State and local agencies in charge of advising residents of poor air quality require accurate predictions of wildfire smoke concentrations (as far in advance as possible). Smoke forecasts are challenging for several reasons. (1) At best, smoke forecasts can only be as good as the underlying wind forecasts predicted by weather models. As weather predictions deteriorate forward in time, smoke forecasts will as well. (2) Fires in the western US often occur in mountainous regions where wind predictions are challenging due to channeling through valleys. (3) The spread and intensity of the fire must be predicted, especially for longer smoke forecasts. Spread and intensity forecasts require accurate information on the weather, the vegetation, and firefighting, and each includes uncertainties. (4) Smoke plume rise due to the heat of the fire must be accurately predicted. Hot fires may loft plumes away from the surface, and details of the atmosphere affect this rise as well. Thus, any uncertainties in the weather and fire spread/intensity will manifest itself as uncertainties in plume rise.
In light of these uncertainties, many agencies are developing and using smoke forecast tools. A popular tool among many decision-making agencies is the BlueSky smoke prediction tool developed by the US Forest Service. You can look at the current smoke forecasts from BlueSky for various regions of the US here. One of the goals of our SoGES GCRT is to evaluate and improve BlueSky and other wildfire prediction tools.
How might wildfires change in the future?
The area burned by wildfires in the western US has increased in recent decades, and modeling efforts consistently suggest that fire activity will continue to increase dramatically over the next century. However, these predictions have uncertainties. Many factors determine how wildfire occurrence has and will change, including the onset of snow melt, precipitation throughout the year, temperature, winds, humidity, vegetation, and human intervention (more details on this in the next question). All but this last factor depend on climate models for future predictions, and different models and different greenhouse-gas scenarios lead to different forecasts of these variables. Thus, the variability in future wildfire predictions is substantial. One of the objectives of our SoGES GCRT is to use a suite of climate models to determine what trends in wildfires seem to be robust across the various climate predictions.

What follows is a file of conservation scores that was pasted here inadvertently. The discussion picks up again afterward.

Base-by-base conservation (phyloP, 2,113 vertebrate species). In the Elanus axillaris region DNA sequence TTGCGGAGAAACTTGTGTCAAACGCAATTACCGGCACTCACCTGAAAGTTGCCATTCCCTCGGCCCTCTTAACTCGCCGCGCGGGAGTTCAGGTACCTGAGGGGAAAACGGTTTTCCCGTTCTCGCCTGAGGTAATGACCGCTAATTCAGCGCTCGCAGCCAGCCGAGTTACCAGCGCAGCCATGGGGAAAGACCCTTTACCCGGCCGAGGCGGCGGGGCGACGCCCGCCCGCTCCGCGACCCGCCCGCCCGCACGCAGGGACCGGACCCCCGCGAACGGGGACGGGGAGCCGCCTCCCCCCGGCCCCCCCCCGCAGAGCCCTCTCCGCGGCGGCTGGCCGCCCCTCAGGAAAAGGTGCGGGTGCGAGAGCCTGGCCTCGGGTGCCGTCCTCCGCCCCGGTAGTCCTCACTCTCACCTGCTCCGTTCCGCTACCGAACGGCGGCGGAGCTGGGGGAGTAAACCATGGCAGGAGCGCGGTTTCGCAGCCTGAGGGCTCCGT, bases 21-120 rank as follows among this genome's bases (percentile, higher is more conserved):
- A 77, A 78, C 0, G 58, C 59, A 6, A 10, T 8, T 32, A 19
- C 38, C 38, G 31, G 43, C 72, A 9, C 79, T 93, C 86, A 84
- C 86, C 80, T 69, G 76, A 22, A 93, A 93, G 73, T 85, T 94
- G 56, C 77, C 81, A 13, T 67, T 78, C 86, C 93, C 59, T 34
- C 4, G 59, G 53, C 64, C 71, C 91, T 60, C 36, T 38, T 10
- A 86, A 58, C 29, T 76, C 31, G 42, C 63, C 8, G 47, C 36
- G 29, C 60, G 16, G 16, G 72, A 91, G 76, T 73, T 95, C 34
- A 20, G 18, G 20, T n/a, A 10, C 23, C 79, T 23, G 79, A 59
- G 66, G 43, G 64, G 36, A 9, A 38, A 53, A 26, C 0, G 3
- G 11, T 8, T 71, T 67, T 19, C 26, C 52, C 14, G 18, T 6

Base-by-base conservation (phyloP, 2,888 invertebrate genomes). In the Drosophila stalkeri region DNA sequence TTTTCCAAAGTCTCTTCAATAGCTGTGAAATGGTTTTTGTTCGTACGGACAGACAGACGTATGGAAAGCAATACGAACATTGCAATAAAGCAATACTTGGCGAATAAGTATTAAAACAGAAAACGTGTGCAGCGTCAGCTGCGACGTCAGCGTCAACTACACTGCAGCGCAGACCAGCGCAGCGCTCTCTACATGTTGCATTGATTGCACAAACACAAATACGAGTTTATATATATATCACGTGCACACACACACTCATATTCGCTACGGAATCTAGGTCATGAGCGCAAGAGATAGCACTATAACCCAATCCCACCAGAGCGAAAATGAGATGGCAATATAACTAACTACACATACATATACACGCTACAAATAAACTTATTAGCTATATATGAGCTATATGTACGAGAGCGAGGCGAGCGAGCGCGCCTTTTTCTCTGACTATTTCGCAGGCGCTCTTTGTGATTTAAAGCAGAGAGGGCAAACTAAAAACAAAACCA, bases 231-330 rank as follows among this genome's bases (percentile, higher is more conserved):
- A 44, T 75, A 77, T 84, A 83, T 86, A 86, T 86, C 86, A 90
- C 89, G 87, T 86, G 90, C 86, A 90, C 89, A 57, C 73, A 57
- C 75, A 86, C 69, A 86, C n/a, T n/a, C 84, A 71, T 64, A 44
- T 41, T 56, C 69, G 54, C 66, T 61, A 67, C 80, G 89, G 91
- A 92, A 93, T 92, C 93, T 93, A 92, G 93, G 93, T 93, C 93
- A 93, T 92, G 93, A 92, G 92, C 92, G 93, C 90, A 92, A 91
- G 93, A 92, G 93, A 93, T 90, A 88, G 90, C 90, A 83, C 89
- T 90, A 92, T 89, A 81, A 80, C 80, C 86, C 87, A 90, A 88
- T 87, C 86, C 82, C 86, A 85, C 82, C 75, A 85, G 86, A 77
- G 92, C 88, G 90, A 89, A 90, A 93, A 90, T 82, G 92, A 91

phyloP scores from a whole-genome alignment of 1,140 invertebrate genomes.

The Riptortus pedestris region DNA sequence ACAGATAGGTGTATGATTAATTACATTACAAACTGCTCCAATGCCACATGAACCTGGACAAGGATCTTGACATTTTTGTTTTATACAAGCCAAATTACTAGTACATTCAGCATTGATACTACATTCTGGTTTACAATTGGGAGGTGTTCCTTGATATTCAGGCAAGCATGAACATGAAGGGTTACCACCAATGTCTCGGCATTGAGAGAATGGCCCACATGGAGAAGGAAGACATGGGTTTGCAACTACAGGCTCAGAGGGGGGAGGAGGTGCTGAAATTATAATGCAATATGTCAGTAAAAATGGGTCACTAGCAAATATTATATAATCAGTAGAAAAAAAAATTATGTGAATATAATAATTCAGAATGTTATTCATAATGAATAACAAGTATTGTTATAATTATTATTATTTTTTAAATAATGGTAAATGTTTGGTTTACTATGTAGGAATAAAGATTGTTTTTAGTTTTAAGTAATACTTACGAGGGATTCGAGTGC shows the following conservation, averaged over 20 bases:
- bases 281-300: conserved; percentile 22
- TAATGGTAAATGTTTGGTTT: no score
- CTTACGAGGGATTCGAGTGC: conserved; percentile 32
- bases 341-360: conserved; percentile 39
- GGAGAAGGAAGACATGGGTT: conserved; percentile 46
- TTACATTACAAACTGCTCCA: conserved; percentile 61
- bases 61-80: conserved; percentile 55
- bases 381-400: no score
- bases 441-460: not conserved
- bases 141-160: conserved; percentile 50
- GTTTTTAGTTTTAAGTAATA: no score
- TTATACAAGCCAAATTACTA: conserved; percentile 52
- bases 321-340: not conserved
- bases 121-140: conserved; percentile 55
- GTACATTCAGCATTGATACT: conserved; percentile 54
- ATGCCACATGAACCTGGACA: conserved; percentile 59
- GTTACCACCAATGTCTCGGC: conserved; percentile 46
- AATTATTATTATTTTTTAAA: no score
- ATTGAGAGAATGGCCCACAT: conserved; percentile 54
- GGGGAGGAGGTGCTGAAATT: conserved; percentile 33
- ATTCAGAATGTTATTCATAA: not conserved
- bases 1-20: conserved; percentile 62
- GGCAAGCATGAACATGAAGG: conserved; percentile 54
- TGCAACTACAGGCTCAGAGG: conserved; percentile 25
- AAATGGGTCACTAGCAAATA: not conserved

Photo caption: From NRC 2011: Projected change in area burned for 1°C increase in global average temperature.
Can we manage our wildlands strategically to minimize wildfires and smoke exposure?
Beyond influencing climate change, there are two major ways in which humans can directly affect wildfires and smoke exposure . The first is involves how we develop our built environment along the urban-wildland interface. By building homes in and near forests at risk for wildfires, the folks who will live in these homes are not only at risk for wildfire smoke exposure, but may risk property loss!
The second way humans directly influence wildfires and smoke is through land management practices such as prescribed burning, forest thinning, and underbrush clearing. Such activities have the potential to reduce the spread rate, severity and, sometimes the occurrence of wildfires. As a consequence, these treatments may help to reduce smoke emissions and human health impacts during wildfires. On the other hand, the ecological appropriateness of such treatments varies greatly by ecosystem type. Further, while mechanical forest treatments have negligible air quality impacts, prescribed fire substitutes limited and somewhat controllable air quality impacts over many burn periods for potentially severe and unplanned air quality events. The health tradeoffs of wildfires versus prescribed fires have not been extensively evaluated. Our GCRT is investigating how these various wildfire-mitigation approaches may impact wildfires and air quality.
Photo caption from first image: Wildfire smoke from the High Park Fire (June, 2012) obscuring the sun over Fort Collins, CO.